I physically feel sound. Sometimes when I say it, even I think I sound ridiculous. I only realized exactly what I was experiencing when I came to Transom and spent hours every day thinking about sound with a room full of sound nerds. I knew I had other kinds of synesthesia, but this one was a new discovery.
Before I decided to do this piece, this was the conversation Rob and I kept having:
Rob: You should do a piece on having synesthesia.
Me: But there’s no narrative. It would be like doing a story about someone who is colorblind. Just because they perceive things differently doesn’t make it a story.
Rob: I’m sure you can find a narrative.
Then, when all my other story ideas fell apart and I went back to the synesthesia story, this was the conversation Rob and I kept having:
Rob: Where’s the narrative? You don’t have a beginning, middle, or end.
Me: I know. There is no narrative. What can I do to make this piece work?
Rob: Find a narrative.
I didn’t really end up finding a narrative. I have scenes, characters, themes, musical cues, and all that other stuff I’m supposed to put in a radio piece, but I lacked that one key element of a story — the actual story part. And yet somehow, I think the piece works. It has background, action, and reflection. It’s a topic most people don’t know much about, so hopefully raw curiosity can make up for the absence of a clear plot and hold people’s interest.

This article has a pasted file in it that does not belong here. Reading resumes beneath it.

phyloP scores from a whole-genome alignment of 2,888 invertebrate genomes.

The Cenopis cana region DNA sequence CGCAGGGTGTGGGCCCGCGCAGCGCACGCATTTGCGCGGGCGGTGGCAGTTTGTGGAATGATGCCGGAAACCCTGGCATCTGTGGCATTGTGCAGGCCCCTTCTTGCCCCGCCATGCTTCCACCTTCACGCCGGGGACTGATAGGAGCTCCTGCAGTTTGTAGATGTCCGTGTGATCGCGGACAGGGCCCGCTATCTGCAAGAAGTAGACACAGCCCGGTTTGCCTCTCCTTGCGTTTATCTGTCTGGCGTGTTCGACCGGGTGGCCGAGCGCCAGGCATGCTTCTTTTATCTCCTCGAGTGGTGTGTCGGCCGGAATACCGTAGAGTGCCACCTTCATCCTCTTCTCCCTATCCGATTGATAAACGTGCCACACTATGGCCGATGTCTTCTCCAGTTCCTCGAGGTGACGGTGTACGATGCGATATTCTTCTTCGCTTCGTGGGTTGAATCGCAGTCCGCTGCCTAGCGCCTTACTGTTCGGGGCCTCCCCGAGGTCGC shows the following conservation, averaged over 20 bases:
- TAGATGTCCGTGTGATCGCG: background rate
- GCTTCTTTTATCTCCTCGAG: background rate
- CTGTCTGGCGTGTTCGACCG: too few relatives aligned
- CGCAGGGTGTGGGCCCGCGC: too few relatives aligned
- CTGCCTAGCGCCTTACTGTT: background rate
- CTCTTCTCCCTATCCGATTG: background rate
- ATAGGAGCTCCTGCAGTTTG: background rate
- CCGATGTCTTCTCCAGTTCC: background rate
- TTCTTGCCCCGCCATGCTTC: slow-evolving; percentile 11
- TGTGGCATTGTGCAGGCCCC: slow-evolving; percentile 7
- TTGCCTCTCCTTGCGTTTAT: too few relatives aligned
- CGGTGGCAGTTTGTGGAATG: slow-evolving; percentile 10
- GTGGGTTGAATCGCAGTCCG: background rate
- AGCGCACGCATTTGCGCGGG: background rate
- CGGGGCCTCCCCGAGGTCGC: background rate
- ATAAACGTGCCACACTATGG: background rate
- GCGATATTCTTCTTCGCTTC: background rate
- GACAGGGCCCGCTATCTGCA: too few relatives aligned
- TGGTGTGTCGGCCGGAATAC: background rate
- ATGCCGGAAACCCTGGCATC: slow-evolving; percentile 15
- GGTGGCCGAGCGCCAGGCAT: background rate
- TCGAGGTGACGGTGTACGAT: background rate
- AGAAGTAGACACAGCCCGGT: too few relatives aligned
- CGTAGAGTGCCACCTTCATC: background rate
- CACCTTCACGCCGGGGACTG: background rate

Because this was a personal piece, I had a lot of freedom over the content of the story. I never had to wish the subject of the piece had said something different or in a different way. At the same time, this also meant I had to be especially conscious of using different types of sound. Too much of any voice, mine included, is boring. So I had to find ways to make the piece personal without making the listener hate the sound of my voice.
Matthew Simonson, a fellow Transom student, agreed to help me out. We spent the better part of a Sunday morning together; he played sounds for me, using a mix of household objects and music software, and I tried to describe how each sound felt in my head. (And then we got brunch.) I consider the tape from this session the most important part of my piece. It feels relatable. I’m off-script and free-flowing, which makes the whole piece feel looser and more fun. And Matthew also asks really thoughtful, interesting questions.
So, to be completely blunt and unartistic about it, here are the lessons I learned:
- Everything is easier with a narrative. Do things with a clear narrative. Don’t do things without a clear narrative.
- But sometimes it is possible to do a story without an obvious arc. It’s just a lot harder. Only do things without narrative if you are open to a constant feeling of demoralization and frustration.
- Ask friends for help. They make your work better. And they also get brunch with you when you are feeling demoralized and frustrated.
Ilana’s Sonic ID
This was an anecdote from my Ways of Life piece about Naomi Turner, writer of “Wrinkles: The Musical.” I originally wanted to include it in my story about her, but it didn’t fit in, so I used it for a sonic ID instead. The music is from the song “I Can Do That” from A Chorus Line, a song about tap dancing.